The fact that I love this song musically however outweighs my uncertainty about the song’s topic.
‘I Don’t Like People Who Think They’re Above Everyone Else’ – the EP’s closer – might be trying to compete for a long title award (see below for some, let’s call it trivia). Sounds to me like some mad Sensational Alex Harvey band song – it’s that spoken intro, or possibly System Of A Down if they played art-rock. However you chose to describe it, it’s scarily good.
The theme that connects the songs on this EP is musical. They all have something of a heavy mutated, slightly punky, art-rock feel to them – in variable amounts. They all feel angular, and for that matter, angry.. And as I’ve come to expect from the band they are full of surprises, at times surprises that jar. But they are so good musically that that jarring is part of the song’s feel, it’s not a ‘throw something random in just to throw off the listener’ thing. It’s good to be jarred at times, surprise is good.
The playing is, and I’d expect nothing less from them, flawless. The musical mix-ups they do wouldn’t work if they weren’t. The sound is great, there isn’t one point where I’d say well that just isn’t right.
This is another great great collection of songs from Concrete Armbands. The songs throw you curveballs but because they have that ‘band feel’ I’ve come to expect, the change in style isn’t a shock. It’s just another step on a musical journey for a band who tread their own path. And long may they continue to do that. Go listen now, you won’t be disappointed.
Long song titles
10 words in the title – which is what ‘I Don’t Like People Who Think They’re Above Everyone Else’ has – is basically not trying hard enough. The following is a list of song titles that you’ll say ‘how in the hell did the cover art designer fit that on’:when you see them
- Sufjan Stevens – ‘The Black Hawk War, or, How to Demolish an Entire Civilization and Still Feel Good About Yourself in the Morning, or, We Apologize for the Inconvenience but You’re Going to Have to Leave Now, or, ‘I Have Fought the Big Knives and Will Continue to Fight Them Until They Are Off Our Lands!’. It feels wrong smiling at a song title that’s so serious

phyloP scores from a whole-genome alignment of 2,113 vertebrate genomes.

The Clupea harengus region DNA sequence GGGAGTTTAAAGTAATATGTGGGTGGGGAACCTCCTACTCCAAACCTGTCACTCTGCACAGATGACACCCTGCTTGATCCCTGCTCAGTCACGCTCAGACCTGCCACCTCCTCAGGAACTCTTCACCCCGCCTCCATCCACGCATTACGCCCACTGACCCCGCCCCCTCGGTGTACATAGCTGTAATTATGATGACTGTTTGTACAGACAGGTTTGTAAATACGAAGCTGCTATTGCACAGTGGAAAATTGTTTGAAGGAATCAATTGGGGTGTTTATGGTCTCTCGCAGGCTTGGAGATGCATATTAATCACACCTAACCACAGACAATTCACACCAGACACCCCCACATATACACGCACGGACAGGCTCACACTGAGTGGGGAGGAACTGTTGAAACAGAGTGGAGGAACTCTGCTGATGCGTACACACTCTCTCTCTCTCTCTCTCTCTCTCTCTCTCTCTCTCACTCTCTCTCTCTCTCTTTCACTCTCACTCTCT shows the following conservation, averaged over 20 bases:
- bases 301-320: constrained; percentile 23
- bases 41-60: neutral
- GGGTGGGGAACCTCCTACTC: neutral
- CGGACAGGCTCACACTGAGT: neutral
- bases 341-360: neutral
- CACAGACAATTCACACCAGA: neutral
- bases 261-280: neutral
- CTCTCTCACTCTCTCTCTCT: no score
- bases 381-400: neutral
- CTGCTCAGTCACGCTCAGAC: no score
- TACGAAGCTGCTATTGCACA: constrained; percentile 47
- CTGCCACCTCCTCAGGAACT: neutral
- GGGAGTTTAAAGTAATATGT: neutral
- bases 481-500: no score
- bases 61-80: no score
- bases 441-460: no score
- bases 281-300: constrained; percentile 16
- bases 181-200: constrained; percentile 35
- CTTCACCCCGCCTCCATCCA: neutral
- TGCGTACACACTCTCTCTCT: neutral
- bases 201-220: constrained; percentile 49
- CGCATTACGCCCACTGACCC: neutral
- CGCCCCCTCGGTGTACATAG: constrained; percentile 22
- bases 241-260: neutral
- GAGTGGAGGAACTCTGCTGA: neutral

- PJ Harvey – ‘A Woman a Man Walked By/The Crow Knows Where All the Little Children Go’. Fairly lightweight at 15 words
- The Flaming Lips – ‘My Cosmic Autumn Rebellion (The Inner Life as Blazing Shield of Defiance and Optimism as Celestial Spear of Action)’. Trying a bit harder
- Pink Floyd – ‘Several Species of Small Furry Animals Gathered Together in a Cave and Grooving with a Pict’. Not strictly a song but hey!
- Death Grips – ‘You Might Think He Loves You For Your Money But I Know What He Really Loves You For It’s Your Brand New Leopard Skin Pillbox Hat’
- Christine Lavin – ‘Regretting what I said to you when you called me at eleven o’clock on Friday morning to tell me that one o’clock Friday afternoon you were gonna leave your office, go downstairs, hail a cab, to go out to the airport, to catch a plane, to go skiing in the Alps for two weeks. Not that I wanted to go with you; I wasn’t able to leave town, I’m not a very good skier, I couldn’t expect you to pay my way, but after going out with you for three years, I don’t like surprises. (A Musical Apology)’. Yes really
- Panic! at the Disco – ‘There’s A Good Reason These Tables Are Numbered, Honey, You Just Haven’t Thought Of It Yet’. Panic! At The Disco have form when it comes to long song titles